While there have been a plethora of industry events, I am catching up here with a few highlights from a very busy week in design. Monday evening was a reception for the most recent installation at the Carpenters Workshop Gallery. In their stunning Fifth Avenue space, select works from represented artists were paired with bold nature themed wallpapers from Pierre Frey for a beautiful and thoughtful intersection of art and design.
I remember being blown away (pun intended) when first seeing an incarnation of Studio Drift’s amazing Fragile Future dandelion chandelier several years ago in their Paris gallery. Exploring “the relationship between nature, technology and mankind,” the light sculptures are made of bronze electrical circuits enhanced by light emitting dandelions, all hand picked and individually glued to LED lights (detail below). The result is ethereal, functional and visionary, looking beautiful against Pierre Frey’s Cuilko, a large scale watercolor pattern recalling the desert plants of South America.
Of polished and patinated bronze, the back view reveals its clever swivel functionality.
In the middle of the gallery hangs Vicenzo de Cotiis’ monumental DC 1706. Of brass, marble, antiqued glass tube and neon, it is a marvelous melange of old and new, refined and raw and, like all pieces at Carpenters Workshop, art and function.
Tuesday evening, I was delighted to join a group of esteemed design friends to celebrate the new trade program at Incollect. While the carefully curated and vetted art and antiques platform is available to the public, the In The Trade program confirms their commitment to interior designers and architects by offering them exclusive access to new inventory 8 days prior to the general public.
Including over 300 of the world’s finest dealers, Incollect allows design professionals to communicate directly with sellers to get more information, negotiate prices and arrange shipping.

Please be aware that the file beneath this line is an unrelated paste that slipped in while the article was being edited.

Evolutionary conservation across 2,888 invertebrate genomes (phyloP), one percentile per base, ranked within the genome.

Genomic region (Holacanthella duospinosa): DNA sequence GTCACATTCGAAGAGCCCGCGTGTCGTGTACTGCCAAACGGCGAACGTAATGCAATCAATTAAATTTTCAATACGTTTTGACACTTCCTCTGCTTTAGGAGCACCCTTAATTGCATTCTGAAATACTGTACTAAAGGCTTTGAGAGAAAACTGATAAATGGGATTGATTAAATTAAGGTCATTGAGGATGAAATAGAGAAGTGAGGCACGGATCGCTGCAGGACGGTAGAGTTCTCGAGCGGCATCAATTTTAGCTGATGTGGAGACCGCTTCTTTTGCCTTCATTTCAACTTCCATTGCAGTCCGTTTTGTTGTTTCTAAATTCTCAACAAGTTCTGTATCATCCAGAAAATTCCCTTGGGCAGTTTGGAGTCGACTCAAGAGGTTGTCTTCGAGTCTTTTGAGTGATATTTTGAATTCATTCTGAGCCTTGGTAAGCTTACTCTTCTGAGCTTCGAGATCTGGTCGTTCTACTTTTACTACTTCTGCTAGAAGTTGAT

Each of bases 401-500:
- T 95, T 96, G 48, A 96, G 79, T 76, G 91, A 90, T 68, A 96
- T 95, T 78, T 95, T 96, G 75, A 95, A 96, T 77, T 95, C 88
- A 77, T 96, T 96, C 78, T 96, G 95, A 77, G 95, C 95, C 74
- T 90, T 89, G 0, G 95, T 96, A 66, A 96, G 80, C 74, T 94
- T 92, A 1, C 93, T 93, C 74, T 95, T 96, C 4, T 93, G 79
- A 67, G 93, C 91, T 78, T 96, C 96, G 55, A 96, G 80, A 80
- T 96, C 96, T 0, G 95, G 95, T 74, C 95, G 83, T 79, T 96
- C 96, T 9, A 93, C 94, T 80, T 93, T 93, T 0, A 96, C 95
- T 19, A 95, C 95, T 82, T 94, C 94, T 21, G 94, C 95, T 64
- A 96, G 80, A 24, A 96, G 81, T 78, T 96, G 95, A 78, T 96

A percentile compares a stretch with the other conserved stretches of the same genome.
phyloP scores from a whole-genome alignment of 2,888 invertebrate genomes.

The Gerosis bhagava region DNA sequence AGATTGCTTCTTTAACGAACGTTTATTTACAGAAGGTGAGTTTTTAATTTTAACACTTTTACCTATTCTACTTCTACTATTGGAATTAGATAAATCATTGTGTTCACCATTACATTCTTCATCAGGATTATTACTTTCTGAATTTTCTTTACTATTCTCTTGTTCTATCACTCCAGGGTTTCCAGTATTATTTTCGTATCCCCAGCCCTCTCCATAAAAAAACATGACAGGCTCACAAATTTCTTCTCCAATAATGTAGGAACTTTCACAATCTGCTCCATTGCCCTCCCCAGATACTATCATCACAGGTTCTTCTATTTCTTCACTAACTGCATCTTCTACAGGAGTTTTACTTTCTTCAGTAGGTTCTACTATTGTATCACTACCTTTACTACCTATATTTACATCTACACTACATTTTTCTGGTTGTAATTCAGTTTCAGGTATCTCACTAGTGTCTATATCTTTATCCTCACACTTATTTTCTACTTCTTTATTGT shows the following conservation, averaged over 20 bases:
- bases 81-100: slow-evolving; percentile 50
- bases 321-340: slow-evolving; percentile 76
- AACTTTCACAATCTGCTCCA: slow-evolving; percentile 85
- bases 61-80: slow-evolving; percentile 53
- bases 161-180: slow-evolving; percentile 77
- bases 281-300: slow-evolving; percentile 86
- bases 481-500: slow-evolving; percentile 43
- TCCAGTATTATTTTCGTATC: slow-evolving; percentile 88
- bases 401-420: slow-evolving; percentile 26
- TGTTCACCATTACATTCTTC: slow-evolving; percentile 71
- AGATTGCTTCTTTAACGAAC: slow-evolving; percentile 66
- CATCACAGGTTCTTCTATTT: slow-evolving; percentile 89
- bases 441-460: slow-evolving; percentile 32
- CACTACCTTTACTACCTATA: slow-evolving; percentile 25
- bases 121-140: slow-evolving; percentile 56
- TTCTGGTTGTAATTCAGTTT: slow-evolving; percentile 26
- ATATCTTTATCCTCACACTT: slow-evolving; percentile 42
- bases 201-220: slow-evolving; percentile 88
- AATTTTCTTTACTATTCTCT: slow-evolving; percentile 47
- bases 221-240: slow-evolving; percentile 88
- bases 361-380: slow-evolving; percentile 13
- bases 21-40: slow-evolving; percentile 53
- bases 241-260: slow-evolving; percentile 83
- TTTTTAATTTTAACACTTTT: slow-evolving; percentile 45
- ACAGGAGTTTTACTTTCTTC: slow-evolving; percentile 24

At a dinner co-hosted by Architectural Digest at the chic new Whitby Hotel (the uptown sister to the Crosby, both stylishly designed by Kit Kemp) it was a marvelous opportunity to catch up with friends and learn more about the program. Starting with cocktails in the cozy Drawing Room, top, and charming outdoor terrace, above, we segued into dinner in the beautiful Orangery, below,
where dealer, designer and stylist Michael Bargo executed all the charming floral arrangements.
Wednesday morning I attended a preview for Michael Berman‘s new collection with Fromental. Based on the aesthetics of the 1920’s and 30s, all the wallpapers start with hand drawn sketches, which are then scanned at full scale at the Victoria & Albert, with their machines, used for fine art, archival and record printing. This allows for depth, detail and a perceptible hand in all the designs.
Palio, on the left, above, features graphic equine segments, referencing the famous Italian horse races. On the right is Blossom, an elegant design inspired by Kyoto screens from the 20s. A close up, below, shows the beautiful background and delicate flowers.
Hex celebrates the machine age with its graphic appeal.
Inspired by the backs of textiles, Scrim is a plain that adds incredible and versatile texture to almost any room.
Wednesday was also Spring Market at the D&D Building and a big thank you to all who attended my talk with Marshall Watson at Ferrell Mittman. His vignettes in the showroom showed just how versatile his collections can be.
My final stop of market day was at the new THG showroom to see Timothy Corrigan’s new collections for the French manufacturer. Recalling the elegance of the classic interwar era, Timothy’s collections celebrate the beauty of jewelry and decorative objects of the period. West Coast offers a mix of materials, from rhodium plated sterling, below, to rose gold to 25 other options, all with guilloché, a decorative technique featuring a mechanically engraved intricate pattern.
The mix and match options are endless.
The Grand Central collection features ribbed metalwork, inspired by the columns outside of the celebrated train station, with thin pinstripes as accent details. This version below shows the handles inset with the option of white onyx. As Tim explains, “For me, beauty and detail are a basic part of the THG-Paris DNA. I tried to mix the best of both worlds into this new collection – both Grand Central and West Coast reflect a combination of French classicism and All-American boldness and optimism.”
all photos by Stacey Bewkes for Quintessence
My last stop of this very busy week in design was a small dinner feting friend Gaye Tapp for her marvelous new tome, How They Decorated. Stay tuned for more about this insightful look at sixteen of the most stylish 20th century icons and their creative homes.